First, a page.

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Old 12-21-2011, 02:31 PM   #1
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Default testing oxygen sensor

The manual says to test for continuity between terminals A and B. I tested using the lowest setting which is 200 and got 4.0. It says if resistance is not 14-40 replace sensor. Is it safe to assume that this sensor is bad or is that reading 40 instead of 4.0 ? I had just bought this sensor but when my first engine was put in and had the bad 4th cylinder that was leaking coolant i'm wondering if it got fouled up.

thanks in advance
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Old 12-21-2011, 02:43 PM   #2
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Default Re: testing oxygen sensor

I thought part of the procedure to test the oxygen sensor is to heat it up, aka take a torch to it.
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Old 12-21-2011, 03:11 PM   #3
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Default Re: testing oxygen sensor

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Originally Posted by PT-Tuner.com View Post
I thought part of the procedure to test the oxygen sensor is to heat it up, aka take a torch to it.
If I'm not mistaken he is performing the test for the O2 heater circuit.


Holmesnmanny,
If you are testing the heater circuit and you are only getting 4.0Ω with your meter set at 200Ω. Then your O2 heater circuit resistance is out of spec.

Setting your meter to 200 is not a multiplier. 200 is the range that the meter will measure up to. ex, it will cover from 0-200Ω If you need to measure something that is over 200Ω you will need to set the meter to the next setting. Usually 2kΩ (2000Ω / diode test mode)
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Old 12-21-2011, 04:16 PM   #4
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Default Re: testing oxygen sensor

+1 on what GhostAccord said.

There are 2 tests you can do - the heater and the actual O2 sensor element. Sounds like you are doing the heater. Just make sure you have the right pins. If you were testing the sensor itself you can do it using a propane torch, heat the tip with the blue 'cone' on the torch and read the voltage out the 2 pins (NOT RESISTANCE). IIRC it should be over .500mv with the torch on it, then drop to 0mv with no torch.
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Old 12-21-2011, 04:57 PM   #5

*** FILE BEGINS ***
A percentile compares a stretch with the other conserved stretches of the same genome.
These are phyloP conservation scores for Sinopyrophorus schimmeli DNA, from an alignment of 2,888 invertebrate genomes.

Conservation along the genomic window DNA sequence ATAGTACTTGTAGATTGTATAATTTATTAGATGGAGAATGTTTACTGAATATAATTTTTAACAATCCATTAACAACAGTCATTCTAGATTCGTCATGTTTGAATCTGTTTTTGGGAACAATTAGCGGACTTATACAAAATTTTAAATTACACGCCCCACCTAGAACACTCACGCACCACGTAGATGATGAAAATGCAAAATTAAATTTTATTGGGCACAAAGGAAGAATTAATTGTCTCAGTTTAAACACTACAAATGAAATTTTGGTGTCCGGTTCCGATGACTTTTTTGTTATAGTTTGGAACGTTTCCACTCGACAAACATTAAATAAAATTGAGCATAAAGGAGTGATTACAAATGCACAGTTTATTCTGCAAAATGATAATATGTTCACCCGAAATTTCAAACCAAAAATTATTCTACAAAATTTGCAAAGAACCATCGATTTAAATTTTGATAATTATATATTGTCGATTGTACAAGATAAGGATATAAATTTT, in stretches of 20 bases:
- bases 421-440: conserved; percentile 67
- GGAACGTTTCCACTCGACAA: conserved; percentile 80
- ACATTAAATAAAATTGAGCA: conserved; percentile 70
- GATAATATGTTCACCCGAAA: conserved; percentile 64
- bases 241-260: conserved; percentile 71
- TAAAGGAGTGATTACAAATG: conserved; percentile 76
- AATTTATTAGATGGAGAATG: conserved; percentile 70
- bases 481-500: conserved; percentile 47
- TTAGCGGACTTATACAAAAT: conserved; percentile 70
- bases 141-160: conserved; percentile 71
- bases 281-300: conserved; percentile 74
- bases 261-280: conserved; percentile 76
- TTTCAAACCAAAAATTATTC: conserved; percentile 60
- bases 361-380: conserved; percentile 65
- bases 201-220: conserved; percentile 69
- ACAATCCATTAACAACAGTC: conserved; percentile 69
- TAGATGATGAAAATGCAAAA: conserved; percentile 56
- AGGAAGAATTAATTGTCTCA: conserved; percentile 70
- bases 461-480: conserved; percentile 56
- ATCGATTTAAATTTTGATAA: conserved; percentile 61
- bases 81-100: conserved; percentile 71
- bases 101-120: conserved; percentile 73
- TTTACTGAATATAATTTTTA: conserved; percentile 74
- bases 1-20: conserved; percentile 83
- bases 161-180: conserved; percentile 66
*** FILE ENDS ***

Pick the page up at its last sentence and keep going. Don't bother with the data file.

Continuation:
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Default Re: testing oxygen sensor

ya that was the first test it gave. I didn't have to go any further because I failed that one. lol


luckily I still had it under autozone warranty by two days lol

ya it was pretty clear on which pins

thanks
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Old 12-22-2011, 02:21 PM   #6
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Default Re: testing oxygen sensor

At no time in my career have I had to heat an oxygen sensor with a torch to test its operation.
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Old 12-22-2011, 08:18 PM   #7
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Default Re: testing oxygen sensor

I agree, Generally most people would just leave the sensor in the car and start it up. When the car is at operating temps the O2 sensor output should read 0.1v or less. As long as there are no fuel supply issues that is.
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Old 12-22-2011, 08:51 PM   #8
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Default Re: testing oxygen sensor

lol ya, sounds a wee bit dangerous for my taste. Mine was charcoaled up a bit. Not too sure why it would be that way after only a few months driving it but I think the first engine having a coolant in the combustion chamber leak and now me seeing that my map sensor is bad had to have affected it.
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Old 12-24-2011, 11:10 AM   #9
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Default Re: testing oxygen sensor

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Originally Posted by phootbag View Post
At no time in my career have I had to heat an oxygen sensor with a torch to test its operation.
Itís just a way to bench test them Ė you can do the same on the car, forcing it rich/lean, but this is good if you have one on a salvage engine or a used one you saved and want to know if itís good or not. If the heater element is bad it doesnít matter anyway, he needs a replacement.

These guys did a video on how it works.
http://www.youtube.com/watch?v=stFhLSHsOGg


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I agree, Generally most people would just leave the sensor in the car and start it up. When the car is at operating temps the O2 sensor output should read 0.1v or less. As long as there are no fuel supply issues that is.